How to be Happy (or happily married)

Once I had a doctors appointment, and while I was waiting in the office I went into the kitchen to get a cup of coffee. On the wall was a poster titled “How to be happy”. The only one from the twenty-odd bullet points I remember is this: Marry the right person. For some reason that one seared itself into my brain. At the time, I wasn’t married at all, but I’d been married to the wrong person before, so the advice really struck a chord in me.

 And last June Time magazine came out with an issue and on the cover, in huge lettering, were the words “How to Stay Married (and why)”. It became one of the magazines best selling issues that year. Time had all sorts of dramatic covers, yet that one struck a chord in the hearts and minds of America as well. 

So when I recently ran across an article about a 75-year study on relationships, it got me remembering. The article found good relationships keep us happier and healthier. Period. And, as anyone who ever suffered through a divorce can attest, marrying the wrong person can suck the happiness right out of you. 

I carried a book in my salon called “Advice to a Young Wife from an Old Mistress” by Michael Drury. Drury recounts a weepy conversation she had with her father one rainy night about her husband and their impending divorce. “But, I was such a good wife to him!” She wailed, feeling wronged and expecting sympathy. “There’s no such thing as a ‘good’ wife,’ he told her. ‘Only the right wife for each person’. Or husband, or significant other, or partner. Or best friend.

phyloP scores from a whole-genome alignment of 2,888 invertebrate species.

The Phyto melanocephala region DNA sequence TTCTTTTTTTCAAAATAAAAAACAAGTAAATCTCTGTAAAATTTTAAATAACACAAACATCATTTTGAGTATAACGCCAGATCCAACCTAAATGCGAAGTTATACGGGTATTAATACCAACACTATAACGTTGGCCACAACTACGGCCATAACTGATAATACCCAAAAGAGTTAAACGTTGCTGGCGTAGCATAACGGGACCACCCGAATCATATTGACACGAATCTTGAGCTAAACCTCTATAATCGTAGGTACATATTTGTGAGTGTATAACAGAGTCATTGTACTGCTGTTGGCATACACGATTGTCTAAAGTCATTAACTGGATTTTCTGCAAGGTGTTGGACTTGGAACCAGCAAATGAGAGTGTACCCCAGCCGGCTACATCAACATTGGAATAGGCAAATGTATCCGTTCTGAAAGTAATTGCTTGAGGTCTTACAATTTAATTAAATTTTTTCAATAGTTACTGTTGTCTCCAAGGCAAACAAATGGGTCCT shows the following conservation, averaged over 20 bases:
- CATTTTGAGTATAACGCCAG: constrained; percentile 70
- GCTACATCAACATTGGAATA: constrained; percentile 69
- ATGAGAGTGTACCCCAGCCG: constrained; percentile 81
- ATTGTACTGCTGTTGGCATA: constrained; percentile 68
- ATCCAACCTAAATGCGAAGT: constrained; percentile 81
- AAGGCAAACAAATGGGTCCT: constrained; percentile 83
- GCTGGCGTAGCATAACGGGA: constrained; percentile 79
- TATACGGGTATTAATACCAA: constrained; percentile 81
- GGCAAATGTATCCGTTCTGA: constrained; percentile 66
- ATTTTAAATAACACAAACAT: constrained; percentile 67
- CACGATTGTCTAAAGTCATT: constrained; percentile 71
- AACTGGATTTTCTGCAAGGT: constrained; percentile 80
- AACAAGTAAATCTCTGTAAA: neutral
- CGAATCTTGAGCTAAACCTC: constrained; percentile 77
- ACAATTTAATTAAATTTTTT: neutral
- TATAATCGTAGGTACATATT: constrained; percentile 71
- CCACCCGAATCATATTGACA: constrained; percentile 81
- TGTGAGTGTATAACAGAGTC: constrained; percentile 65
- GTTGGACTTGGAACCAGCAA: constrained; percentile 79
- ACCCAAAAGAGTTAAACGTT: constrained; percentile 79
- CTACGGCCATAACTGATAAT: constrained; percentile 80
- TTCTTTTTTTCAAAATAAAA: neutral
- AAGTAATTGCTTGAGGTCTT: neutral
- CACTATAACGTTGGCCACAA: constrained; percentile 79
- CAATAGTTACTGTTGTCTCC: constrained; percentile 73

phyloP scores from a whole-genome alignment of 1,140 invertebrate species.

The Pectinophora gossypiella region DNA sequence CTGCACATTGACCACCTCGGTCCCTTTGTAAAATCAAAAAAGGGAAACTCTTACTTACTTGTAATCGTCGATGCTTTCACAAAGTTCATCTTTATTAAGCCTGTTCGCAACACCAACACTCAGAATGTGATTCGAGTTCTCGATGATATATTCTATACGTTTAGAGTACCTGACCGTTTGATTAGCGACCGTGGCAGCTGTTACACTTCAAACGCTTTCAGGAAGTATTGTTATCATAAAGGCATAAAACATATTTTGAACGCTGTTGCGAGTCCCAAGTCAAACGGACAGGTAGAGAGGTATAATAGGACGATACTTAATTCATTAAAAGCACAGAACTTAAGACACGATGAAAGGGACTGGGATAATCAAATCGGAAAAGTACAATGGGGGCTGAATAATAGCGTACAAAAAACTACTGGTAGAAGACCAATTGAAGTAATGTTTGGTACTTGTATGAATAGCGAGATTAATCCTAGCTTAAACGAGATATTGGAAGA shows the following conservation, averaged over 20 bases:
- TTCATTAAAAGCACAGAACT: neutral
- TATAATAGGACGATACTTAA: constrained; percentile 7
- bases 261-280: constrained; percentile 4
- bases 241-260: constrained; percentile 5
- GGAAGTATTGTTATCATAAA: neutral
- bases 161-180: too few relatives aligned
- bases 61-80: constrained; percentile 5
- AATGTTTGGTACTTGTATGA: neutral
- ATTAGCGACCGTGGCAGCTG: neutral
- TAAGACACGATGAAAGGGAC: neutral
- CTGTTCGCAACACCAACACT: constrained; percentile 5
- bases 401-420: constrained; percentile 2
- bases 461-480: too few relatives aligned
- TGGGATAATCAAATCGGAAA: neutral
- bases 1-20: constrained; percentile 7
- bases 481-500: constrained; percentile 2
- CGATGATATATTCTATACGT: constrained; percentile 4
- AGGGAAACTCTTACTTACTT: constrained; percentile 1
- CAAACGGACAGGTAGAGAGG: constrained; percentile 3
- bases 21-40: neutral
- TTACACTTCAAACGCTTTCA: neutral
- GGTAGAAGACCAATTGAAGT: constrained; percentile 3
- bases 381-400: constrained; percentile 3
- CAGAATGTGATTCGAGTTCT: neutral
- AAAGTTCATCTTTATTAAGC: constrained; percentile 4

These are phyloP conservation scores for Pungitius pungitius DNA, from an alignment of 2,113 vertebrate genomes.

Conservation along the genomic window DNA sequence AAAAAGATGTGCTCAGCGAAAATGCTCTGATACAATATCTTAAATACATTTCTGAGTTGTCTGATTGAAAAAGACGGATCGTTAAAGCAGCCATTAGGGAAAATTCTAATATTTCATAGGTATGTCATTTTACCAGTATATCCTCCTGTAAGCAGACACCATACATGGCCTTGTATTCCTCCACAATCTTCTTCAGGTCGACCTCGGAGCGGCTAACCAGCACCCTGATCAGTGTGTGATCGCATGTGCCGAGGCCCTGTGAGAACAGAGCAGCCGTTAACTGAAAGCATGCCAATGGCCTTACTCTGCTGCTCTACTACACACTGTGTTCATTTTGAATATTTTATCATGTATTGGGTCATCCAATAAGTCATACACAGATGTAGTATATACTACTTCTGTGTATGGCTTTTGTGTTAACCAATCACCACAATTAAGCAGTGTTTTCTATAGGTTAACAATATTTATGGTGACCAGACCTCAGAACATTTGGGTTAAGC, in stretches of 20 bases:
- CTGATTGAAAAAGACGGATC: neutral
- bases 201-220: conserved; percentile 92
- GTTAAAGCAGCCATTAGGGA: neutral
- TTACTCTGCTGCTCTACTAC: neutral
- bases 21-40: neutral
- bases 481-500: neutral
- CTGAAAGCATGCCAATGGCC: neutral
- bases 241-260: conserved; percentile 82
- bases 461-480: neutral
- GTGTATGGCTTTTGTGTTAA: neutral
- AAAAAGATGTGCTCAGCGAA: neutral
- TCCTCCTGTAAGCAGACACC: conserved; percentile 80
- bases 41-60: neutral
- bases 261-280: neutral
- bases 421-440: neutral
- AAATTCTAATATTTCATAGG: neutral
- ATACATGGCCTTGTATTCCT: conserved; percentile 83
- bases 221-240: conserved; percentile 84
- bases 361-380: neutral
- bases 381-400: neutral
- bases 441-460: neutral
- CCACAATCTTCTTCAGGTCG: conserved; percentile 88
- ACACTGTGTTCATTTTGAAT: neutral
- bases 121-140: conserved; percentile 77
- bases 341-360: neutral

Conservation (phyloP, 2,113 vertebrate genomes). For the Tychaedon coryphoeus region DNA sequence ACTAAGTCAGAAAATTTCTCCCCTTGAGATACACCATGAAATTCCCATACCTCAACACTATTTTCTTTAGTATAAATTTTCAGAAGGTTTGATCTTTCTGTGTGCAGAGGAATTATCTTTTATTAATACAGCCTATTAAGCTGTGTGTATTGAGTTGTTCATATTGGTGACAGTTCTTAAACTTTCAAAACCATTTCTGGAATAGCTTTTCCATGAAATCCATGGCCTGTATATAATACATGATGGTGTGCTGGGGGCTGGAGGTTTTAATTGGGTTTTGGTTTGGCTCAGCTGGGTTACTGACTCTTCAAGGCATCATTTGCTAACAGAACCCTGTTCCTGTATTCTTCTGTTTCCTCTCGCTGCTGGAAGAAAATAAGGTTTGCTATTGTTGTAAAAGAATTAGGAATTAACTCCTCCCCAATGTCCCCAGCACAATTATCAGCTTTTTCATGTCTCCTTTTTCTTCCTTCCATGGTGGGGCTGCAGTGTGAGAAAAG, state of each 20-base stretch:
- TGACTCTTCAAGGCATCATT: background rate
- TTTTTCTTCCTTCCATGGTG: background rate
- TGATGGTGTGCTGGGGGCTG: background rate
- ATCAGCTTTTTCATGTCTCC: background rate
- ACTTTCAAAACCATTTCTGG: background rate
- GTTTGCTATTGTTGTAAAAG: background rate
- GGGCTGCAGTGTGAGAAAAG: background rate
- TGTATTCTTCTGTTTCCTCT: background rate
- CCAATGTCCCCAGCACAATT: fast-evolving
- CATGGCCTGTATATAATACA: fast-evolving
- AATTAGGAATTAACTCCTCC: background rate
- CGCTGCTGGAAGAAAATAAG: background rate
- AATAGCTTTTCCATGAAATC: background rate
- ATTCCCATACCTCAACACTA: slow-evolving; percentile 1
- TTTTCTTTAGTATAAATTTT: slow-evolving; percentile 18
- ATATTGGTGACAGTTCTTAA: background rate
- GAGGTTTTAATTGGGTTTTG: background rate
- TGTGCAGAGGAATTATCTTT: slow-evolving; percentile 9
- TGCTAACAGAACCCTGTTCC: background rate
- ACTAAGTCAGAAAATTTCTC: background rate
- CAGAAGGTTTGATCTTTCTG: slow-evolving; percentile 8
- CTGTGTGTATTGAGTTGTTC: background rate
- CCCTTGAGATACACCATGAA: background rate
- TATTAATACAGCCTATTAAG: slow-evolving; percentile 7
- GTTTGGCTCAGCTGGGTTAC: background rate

So just how does one discover that right person? The important answer is also the most elusive—Be one hundred percent authentically who we truly are, and maintain a high level of happiness in our own authenticity. My mom used to say, ‘There’s someone for everyone in this world’, and it’s true—I’ve seen it. 

Like attracts like—It’s a physics principle. We need someone to love us for who we really are, so we need to be that person whole heartedly. And we also need to let them be them, wholeheartedly.  Then, choose well.

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